PhD defense of Balint Eles

Ph.D defense of Balint Eles"Energy relaxation mechanisms in plasmonic nanocomposite materials under femtosecond laser excitation"

at 2:00 PM

Room F021b
Laboratoire Hub ert Curien
Campus Manufacture
18 rue du Professeur Benoît Lauras
42000 Saint-Etienne

"Energy relaxation mechanisms in plasmonic nanocomposite materials under femtosecond laser excitation"


The present thesis is devoted to analyze the multitime scale response of plasmonic nanocomposite materials submitted to femtosecond laser irradiation. Understanding the energy relaxation pathways following the laser excitation in such materials paves the way for well-controlled laser processing that is particularly important for the laser-based micro- and nanostructuring of metasurfaces. The material studied throughout the work is a composite of silver nanoislands encapsulated between two titania layers, deposited on glass substrate. The system exhibits rich dynamics under reversible and irreversible relaxation conditions that serve as the main focus of the present work.

The thesis relies on three main pillars. The first part describes the complex interplay of the mechanisms leading to laser-induced anisotropic shape transformation and formation of self-organized nanopatterns. The irreversible material shape transformation is demonstrated to origin from the accumulative effect of tens of thousands of laser pulses with distinctive intermediate states of matter. These states are characterized via a broad range of experimental techniques revealing the structural transformations and corresponding optical response of the system.
The decisive role of laser-induced temperature rise is deeply analyzed in this multipulse phenomenon using numerical methods. Additionally, the quantitative investigation of characteristic self-organized nanogratings with drastically varying spatial profiles is discussed by means of combining the structural observations with rigorous electromagnetic calculations. The provided general description of the course of fundamental physico-chemical mechanisms contributes to the development of plasmonic metasurface applications in domains requiring anisotropic optical response and organized nanoparticle arrangement on the nanometer scale.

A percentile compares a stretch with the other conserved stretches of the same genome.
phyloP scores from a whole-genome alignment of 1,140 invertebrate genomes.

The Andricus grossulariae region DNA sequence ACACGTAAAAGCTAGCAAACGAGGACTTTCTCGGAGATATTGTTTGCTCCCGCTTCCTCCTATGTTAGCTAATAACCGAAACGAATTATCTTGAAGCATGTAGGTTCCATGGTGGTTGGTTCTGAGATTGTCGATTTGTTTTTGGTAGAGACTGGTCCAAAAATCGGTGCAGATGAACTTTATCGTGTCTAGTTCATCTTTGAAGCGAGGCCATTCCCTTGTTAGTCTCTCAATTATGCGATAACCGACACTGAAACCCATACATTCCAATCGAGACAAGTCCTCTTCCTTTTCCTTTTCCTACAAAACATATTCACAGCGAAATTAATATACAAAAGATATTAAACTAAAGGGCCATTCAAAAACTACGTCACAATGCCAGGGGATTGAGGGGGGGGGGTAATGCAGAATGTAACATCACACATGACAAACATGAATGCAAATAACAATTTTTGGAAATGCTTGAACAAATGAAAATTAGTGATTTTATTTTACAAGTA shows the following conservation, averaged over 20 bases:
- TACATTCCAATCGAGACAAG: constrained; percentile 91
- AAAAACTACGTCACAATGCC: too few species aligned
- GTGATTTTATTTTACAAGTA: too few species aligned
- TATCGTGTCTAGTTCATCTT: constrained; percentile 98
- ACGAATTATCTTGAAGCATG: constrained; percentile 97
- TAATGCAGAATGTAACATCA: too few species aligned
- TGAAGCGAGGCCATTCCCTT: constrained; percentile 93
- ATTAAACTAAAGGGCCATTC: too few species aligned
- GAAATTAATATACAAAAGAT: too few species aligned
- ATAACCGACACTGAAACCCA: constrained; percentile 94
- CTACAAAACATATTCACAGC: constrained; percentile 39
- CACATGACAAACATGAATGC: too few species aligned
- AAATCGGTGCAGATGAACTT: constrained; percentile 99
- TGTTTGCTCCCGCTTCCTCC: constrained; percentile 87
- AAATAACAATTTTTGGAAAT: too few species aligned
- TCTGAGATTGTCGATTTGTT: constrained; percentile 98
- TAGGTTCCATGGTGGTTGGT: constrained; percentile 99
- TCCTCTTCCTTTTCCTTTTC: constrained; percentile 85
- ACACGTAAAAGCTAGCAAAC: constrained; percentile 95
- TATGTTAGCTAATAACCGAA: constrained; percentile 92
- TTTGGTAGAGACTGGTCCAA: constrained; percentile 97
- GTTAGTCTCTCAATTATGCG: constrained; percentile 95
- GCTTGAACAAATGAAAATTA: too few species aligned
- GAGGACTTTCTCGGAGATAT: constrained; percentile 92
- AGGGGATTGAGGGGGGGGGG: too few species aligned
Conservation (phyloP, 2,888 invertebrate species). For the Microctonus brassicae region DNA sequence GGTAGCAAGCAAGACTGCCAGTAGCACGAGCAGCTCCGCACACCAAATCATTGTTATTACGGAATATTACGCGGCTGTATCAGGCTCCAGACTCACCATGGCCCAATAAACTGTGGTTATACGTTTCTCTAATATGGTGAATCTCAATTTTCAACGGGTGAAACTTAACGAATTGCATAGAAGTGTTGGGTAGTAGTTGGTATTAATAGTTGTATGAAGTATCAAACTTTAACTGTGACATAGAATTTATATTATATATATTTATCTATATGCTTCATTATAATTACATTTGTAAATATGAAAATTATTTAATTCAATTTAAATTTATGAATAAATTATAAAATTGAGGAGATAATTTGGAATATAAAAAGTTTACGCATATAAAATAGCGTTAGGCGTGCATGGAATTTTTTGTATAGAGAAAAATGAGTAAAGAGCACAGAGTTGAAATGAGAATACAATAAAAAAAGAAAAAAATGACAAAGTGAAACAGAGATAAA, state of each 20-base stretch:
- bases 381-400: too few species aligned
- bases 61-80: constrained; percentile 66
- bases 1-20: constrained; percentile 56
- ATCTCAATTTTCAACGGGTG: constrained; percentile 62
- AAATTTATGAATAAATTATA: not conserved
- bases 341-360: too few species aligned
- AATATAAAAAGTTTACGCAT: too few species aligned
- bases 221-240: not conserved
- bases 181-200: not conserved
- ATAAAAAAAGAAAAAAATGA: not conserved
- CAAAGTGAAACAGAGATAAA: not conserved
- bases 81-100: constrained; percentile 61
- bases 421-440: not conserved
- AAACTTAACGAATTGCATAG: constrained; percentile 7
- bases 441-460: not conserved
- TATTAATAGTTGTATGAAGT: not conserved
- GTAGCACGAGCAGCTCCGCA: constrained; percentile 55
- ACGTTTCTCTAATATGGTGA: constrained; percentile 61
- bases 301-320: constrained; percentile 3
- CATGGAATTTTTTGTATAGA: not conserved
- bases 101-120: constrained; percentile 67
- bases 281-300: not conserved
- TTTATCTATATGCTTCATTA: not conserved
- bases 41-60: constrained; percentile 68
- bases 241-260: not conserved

The subsequent experiments aim at characterizing the ultrafast dynamics of the shape transformations using pump-probe microscopy experiments. The ultrafast phenomena reflect the pulse-by-pulse transformation of the optical response in the accumulative regime, and the observed dynamics is interpreted based on the literature of photoexcited plasmonic systems, as well as ex situ structural characterizations. The latter clearly reveal traces of ultrafast phenomena driving the shape transformations. The results demonstrate the variation of the ultrafast electron dynamics due to pulse-by-pulse system transformations. Additionally, the ultrafast dynamics of ablation processes of plasmonic nanocomposites are discussed with combined quantitative phase-sensitive measurements.

The material response in the weak excitation regime below reshaping energy threshold is investigated using transient spectroscopic methods. The experiments reveal the ability of a single layer of silver nanoislands with broad shape dispersion and characteristic size variations to excite coherent acoustic pulses. Various samples with strongly different nanoisland morphologies are tested, and the propagation of acoustic pulses in glass substrate is monitored. Quantitative analysis of the acoustic wave features is conducted using a simplified theoretical model revealing the key parameters affecting the acoustic pulse emission properties of such inhomogeneous nanoparticle ensembles.




  • Jörn Bonse, BAM,  Reviewer
  • David Grojo, LP3 Laboratory,  Reviewer
  • Jan Siegel, IO-CSIC,  Examiner
  • Razvan Stoian, Hubert Curien Laboratory, Examiner
  • Aurélien Crut, Institut Lumière Matière,  Examiner
  • Nathalie Destouches, Hubert Curien Laboratory, Director of the thesis
  • Christophe Hubert,  Hubert Curien Laboratory, Co-director of the thesis